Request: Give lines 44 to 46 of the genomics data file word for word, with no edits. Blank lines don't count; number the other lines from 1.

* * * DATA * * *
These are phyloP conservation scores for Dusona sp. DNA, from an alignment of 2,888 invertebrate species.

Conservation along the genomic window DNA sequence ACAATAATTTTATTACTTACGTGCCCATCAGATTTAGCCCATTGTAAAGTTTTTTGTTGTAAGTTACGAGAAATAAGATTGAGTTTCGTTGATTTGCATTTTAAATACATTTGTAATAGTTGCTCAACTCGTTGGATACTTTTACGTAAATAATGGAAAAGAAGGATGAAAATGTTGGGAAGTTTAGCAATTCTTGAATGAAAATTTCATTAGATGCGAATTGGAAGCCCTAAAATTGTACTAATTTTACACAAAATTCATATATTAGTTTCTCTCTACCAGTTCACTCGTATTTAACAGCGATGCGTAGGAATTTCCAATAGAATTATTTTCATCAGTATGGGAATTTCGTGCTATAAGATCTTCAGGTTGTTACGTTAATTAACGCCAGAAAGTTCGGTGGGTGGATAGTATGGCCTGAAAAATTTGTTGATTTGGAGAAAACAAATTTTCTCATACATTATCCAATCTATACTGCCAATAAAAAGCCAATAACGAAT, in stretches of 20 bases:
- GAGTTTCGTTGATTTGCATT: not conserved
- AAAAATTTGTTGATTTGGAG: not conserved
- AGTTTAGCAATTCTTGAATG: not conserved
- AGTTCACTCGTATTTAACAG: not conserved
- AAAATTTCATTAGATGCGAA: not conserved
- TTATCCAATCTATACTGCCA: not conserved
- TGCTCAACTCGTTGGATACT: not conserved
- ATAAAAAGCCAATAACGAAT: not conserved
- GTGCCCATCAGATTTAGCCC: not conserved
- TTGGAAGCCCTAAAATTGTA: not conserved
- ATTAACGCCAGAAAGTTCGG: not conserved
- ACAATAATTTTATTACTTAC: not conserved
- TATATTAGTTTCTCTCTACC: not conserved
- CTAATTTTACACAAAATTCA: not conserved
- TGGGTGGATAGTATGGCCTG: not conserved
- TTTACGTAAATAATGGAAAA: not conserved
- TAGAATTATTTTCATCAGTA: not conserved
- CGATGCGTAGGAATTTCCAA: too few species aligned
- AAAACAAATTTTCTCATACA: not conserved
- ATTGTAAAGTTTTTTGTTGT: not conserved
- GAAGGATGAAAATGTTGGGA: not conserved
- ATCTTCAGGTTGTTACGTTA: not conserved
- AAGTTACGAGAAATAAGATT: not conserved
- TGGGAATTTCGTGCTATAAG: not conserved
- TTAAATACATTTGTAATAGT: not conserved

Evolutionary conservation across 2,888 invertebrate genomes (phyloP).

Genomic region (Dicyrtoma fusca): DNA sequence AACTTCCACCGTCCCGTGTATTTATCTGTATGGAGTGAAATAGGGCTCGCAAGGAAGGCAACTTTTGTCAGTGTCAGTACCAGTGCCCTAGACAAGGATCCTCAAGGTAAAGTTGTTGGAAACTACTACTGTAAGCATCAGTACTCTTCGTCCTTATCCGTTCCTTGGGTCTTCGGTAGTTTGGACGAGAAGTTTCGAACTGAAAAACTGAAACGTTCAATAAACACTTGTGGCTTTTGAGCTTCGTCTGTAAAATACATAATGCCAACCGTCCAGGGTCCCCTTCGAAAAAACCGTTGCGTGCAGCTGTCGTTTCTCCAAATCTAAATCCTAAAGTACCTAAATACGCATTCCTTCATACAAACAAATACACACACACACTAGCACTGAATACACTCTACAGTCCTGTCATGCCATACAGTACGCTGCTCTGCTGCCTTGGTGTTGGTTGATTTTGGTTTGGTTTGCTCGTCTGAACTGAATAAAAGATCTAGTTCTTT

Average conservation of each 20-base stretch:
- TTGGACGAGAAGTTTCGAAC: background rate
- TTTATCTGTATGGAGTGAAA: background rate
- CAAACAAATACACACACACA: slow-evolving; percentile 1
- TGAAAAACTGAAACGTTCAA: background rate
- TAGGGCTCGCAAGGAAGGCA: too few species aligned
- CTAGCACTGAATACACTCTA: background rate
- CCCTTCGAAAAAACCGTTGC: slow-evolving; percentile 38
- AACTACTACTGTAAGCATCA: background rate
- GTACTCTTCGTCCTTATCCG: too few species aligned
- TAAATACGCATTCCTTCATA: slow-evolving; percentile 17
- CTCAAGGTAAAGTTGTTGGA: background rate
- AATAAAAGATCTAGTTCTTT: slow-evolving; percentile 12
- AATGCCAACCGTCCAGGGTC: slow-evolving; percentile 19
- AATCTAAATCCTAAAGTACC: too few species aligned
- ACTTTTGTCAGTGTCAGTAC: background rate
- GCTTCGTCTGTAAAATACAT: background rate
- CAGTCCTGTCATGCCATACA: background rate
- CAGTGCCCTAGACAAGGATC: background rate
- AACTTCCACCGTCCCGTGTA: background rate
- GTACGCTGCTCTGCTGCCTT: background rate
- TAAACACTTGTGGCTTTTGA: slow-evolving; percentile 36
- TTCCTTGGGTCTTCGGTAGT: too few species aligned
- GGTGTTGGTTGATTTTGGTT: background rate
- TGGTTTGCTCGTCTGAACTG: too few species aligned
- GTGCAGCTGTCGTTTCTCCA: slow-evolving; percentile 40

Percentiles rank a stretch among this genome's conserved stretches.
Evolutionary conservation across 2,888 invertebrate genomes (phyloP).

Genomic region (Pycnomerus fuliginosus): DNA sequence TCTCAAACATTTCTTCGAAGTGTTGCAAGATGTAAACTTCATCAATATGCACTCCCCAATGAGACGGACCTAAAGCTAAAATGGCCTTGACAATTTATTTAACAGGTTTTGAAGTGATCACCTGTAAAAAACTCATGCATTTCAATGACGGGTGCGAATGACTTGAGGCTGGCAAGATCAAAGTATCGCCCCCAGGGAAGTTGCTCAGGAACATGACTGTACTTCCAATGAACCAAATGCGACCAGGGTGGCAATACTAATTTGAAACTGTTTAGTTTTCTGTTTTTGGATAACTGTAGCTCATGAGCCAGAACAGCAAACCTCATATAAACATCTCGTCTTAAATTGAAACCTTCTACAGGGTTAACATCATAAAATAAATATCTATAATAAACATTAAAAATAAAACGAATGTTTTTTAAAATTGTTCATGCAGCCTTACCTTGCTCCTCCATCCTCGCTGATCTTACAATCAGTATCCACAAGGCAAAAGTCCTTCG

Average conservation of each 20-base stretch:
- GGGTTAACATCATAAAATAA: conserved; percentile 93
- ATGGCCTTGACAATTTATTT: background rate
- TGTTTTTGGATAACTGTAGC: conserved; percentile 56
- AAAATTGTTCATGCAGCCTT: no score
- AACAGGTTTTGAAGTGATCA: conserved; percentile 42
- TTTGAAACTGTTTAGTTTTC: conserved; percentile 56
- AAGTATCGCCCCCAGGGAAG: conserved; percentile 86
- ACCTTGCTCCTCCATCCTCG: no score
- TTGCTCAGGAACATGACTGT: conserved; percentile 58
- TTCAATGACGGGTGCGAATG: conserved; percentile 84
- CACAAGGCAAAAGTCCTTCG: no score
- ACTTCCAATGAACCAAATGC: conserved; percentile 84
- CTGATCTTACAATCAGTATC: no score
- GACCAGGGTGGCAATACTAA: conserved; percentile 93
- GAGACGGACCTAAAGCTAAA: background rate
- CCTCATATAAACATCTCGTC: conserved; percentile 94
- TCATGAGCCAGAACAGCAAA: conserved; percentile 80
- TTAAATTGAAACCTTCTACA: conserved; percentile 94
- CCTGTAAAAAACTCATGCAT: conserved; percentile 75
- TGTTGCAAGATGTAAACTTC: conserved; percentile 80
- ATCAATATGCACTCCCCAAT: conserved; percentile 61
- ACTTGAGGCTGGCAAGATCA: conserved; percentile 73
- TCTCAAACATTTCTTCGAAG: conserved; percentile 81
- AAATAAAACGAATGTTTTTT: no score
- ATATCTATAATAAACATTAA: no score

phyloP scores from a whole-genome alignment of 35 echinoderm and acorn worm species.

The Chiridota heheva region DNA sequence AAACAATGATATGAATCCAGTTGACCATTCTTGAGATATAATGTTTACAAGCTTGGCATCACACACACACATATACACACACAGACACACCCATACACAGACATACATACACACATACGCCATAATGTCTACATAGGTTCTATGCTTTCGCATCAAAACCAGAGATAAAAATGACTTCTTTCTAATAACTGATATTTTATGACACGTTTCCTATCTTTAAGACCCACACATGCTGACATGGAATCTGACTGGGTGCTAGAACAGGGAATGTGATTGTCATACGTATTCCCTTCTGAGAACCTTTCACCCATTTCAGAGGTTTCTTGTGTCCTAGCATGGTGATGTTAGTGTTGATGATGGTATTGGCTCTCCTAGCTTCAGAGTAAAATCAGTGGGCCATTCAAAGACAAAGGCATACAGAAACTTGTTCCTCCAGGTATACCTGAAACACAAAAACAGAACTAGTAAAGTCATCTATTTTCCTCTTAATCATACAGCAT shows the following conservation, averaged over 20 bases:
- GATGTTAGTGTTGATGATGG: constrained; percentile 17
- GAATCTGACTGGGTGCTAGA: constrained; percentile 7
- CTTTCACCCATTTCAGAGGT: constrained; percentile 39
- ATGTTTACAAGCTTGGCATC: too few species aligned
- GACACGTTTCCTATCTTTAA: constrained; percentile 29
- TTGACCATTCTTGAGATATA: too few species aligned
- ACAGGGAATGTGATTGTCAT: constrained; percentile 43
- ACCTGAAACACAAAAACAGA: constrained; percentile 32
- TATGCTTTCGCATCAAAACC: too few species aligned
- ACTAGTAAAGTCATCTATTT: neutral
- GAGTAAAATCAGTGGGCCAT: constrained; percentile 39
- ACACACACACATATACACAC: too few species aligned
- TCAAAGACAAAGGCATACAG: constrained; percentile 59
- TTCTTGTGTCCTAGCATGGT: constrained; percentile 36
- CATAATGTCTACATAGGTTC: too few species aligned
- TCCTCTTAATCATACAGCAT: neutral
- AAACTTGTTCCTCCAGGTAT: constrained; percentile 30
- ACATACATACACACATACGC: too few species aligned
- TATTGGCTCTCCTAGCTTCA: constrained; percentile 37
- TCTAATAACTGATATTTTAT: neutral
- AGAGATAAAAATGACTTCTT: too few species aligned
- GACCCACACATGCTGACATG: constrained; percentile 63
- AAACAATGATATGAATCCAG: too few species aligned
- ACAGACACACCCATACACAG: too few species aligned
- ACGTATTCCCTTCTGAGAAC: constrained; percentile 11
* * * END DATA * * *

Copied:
- AATCTAAATCCTAAAGTACC: too few species aligned
- ACTTTTGTCAGTGTCAGTAC: background rate
- GCTTCGTCTGTAAAATACAT: background rate